A new study has found that the way pigeons problem-solve matches artificial intelligence.
Often overlooked as a nuisance, pigeons are actually highly intelligent animals that can remember faces, see the world in vivid colours, navigate complex routes, deliver news and even save lives.
In the study, 24 pigeons were given a variety of visual tasks, some of which they learned to categorize in a matter of days, and others in a matter of weeks. The researchers found evidence that the mechanism that pigeons use to make correct choices is similar to the method that AI models use to make the right predictions.
“Pigeon behaviour suggests that nature has created an algorithm that is highly effective in learning very challenging tasks,” said Edward Wasserman, study co-author and professor of experimental psychology at the University of Iowa. “Not necessarily with the greatest speed, but with great consistency.”
On a screen, pigeons were shown different stimuli, like lines of different widths, placement and orientations, as well as sectioned and concentric rings. Each bird had to peck a button on the right or left to decide which category they belonged to. If they got it correct, they got food, in the form of a pellet; if they got it wrong, they got nothing.
“Pigeons don’t need a rule,” said Brandon Turner, lead author of the study and professor of psychology at Ohio State University. Instead, they learn through trial and error. For example, when they were given a visual, say “category A”, anything that looked close to that they also classified as “category A”, tapping into their ability to identify similarities.
Over the course of the experiments, pigeons improved their ability to make the right choices from 55% to 95% of the time when it came to some of the simpler tasks. Presented with a more complex challenge, their accuracy went up from 55% to 68%.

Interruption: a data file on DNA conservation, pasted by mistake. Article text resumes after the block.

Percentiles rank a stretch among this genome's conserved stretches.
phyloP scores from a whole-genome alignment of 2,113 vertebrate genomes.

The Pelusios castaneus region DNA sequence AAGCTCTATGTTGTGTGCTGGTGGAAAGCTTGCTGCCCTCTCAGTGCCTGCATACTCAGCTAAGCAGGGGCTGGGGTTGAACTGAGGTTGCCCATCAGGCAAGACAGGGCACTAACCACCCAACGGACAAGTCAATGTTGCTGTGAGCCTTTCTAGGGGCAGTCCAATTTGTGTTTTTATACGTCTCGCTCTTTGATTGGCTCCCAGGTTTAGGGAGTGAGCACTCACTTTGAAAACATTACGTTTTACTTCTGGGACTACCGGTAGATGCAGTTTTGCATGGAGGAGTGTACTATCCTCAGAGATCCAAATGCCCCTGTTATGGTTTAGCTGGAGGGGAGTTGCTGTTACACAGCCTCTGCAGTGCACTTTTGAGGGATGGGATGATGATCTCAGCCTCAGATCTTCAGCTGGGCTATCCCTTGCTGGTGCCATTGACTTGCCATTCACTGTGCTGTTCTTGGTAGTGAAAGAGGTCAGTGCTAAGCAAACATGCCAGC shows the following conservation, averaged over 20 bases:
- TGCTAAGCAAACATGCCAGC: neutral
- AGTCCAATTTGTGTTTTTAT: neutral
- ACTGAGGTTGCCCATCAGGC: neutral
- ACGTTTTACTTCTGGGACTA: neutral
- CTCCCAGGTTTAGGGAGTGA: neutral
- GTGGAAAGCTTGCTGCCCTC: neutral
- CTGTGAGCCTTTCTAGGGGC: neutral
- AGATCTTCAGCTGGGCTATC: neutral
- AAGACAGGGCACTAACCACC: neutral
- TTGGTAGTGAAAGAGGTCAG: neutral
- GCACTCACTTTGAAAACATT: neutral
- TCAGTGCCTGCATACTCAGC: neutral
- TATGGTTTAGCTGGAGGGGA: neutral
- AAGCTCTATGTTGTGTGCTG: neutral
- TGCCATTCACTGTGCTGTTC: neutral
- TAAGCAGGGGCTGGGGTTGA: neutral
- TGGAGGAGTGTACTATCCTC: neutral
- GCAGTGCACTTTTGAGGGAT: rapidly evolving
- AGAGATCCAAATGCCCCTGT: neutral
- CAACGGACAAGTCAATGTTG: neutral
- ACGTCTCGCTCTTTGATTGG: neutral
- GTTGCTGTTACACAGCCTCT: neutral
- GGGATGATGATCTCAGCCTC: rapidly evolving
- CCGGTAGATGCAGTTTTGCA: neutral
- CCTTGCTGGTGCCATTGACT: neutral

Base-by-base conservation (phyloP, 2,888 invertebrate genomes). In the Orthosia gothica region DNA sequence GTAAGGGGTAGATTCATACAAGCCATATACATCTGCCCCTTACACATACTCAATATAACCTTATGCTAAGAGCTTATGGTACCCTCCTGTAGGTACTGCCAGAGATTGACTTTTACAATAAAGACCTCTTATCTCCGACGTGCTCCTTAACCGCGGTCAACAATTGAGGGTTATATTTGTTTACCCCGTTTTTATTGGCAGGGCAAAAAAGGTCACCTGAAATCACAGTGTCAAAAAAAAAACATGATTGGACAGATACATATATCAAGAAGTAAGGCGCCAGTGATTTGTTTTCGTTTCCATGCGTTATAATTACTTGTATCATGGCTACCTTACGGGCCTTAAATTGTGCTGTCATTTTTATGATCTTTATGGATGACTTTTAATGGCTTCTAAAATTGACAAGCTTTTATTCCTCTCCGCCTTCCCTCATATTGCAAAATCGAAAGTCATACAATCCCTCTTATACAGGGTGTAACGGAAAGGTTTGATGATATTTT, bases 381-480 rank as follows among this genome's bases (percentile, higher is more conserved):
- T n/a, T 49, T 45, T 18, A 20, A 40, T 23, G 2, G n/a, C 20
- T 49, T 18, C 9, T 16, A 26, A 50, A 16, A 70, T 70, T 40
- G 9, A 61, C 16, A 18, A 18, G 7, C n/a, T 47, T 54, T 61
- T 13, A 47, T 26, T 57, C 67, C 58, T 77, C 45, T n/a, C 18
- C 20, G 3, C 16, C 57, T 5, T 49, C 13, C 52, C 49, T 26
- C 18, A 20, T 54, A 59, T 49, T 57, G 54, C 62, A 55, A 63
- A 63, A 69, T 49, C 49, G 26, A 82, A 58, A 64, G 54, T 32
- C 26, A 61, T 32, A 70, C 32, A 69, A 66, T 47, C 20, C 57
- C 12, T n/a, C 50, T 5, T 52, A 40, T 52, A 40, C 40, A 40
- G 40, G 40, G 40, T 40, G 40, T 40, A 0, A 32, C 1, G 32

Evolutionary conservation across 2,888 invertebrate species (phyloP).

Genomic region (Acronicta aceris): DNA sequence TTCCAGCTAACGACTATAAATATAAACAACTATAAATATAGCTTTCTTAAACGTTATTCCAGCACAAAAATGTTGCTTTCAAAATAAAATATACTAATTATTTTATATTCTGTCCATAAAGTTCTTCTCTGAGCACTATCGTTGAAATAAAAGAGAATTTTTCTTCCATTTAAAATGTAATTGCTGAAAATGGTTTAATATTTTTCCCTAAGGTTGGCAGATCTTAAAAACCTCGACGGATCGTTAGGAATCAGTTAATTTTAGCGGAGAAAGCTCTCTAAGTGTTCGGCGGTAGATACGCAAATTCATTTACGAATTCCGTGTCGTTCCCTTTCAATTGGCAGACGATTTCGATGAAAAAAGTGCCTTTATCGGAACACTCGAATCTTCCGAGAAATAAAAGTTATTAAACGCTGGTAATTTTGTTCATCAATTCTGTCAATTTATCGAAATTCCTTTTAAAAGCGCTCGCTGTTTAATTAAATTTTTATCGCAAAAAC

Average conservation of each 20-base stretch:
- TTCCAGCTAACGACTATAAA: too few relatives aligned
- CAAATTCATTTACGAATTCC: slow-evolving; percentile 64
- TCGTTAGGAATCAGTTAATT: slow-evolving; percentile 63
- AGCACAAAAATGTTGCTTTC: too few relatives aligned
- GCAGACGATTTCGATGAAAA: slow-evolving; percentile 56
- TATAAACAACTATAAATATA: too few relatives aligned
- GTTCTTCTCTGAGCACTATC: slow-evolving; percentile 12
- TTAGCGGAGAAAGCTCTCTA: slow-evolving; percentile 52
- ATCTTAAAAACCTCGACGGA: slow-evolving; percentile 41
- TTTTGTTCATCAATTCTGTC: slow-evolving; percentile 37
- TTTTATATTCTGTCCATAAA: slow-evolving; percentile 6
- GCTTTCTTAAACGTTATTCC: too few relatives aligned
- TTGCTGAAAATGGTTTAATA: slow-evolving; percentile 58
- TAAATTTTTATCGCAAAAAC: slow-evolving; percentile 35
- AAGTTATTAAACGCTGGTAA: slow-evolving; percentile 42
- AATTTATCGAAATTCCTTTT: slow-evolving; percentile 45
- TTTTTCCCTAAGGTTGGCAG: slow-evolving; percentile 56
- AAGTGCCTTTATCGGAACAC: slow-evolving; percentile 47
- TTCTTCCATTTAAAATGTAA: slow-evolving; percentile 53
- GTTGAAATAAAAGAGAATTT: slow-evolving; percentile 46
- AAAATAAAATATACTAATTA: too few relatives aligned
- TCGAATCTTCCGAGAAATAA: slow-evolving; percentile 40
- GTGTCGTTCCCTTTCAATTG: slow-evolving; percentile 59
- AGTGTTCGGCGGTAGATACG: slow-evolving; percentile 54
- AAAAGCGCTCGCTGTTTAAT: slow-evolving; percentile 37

“Using more humble animals like pigeons, we can test how far they can go with a mind that is [we think] solely or mostly associative,” said Onur Güntürkün, professor of behavioural neuroscience at Ruhr University Bochum who was not involved in the study. “This paper shows how incredibly strong associative systems can be, how true cognition-like they are.”
In an AI model, the main goal is to recognize patterns and make decisions. Pigeons, as research shows, can do the same. Learning from consequences, when not given a food pellet, pigeons have a remarkable ability to correct their errors. Similarity function is also at play for pigeons, by using their ability to find a resemblance between two objects.
“With just those two mechanisms alone, you can define a neural network or an artificial intelligent machine to basically solve these categorization problems,” said Turner. “It stands to reason that the mechanisms that are present in the AI are also present in the pigeon.”
The researchers now aim to collaborate with scientists who study pigeons and their brains. They are hoping that these findings can have practical applications in better understanding human brain damage.
“Maybe we can get some further insight into what is going on in that little bird brain,” said Wasserman. “It’s a damn good brain – it may be small in size, but they pack a punch when it comes to the capacity to learn.”
No pigeons were harmed in the course of the study.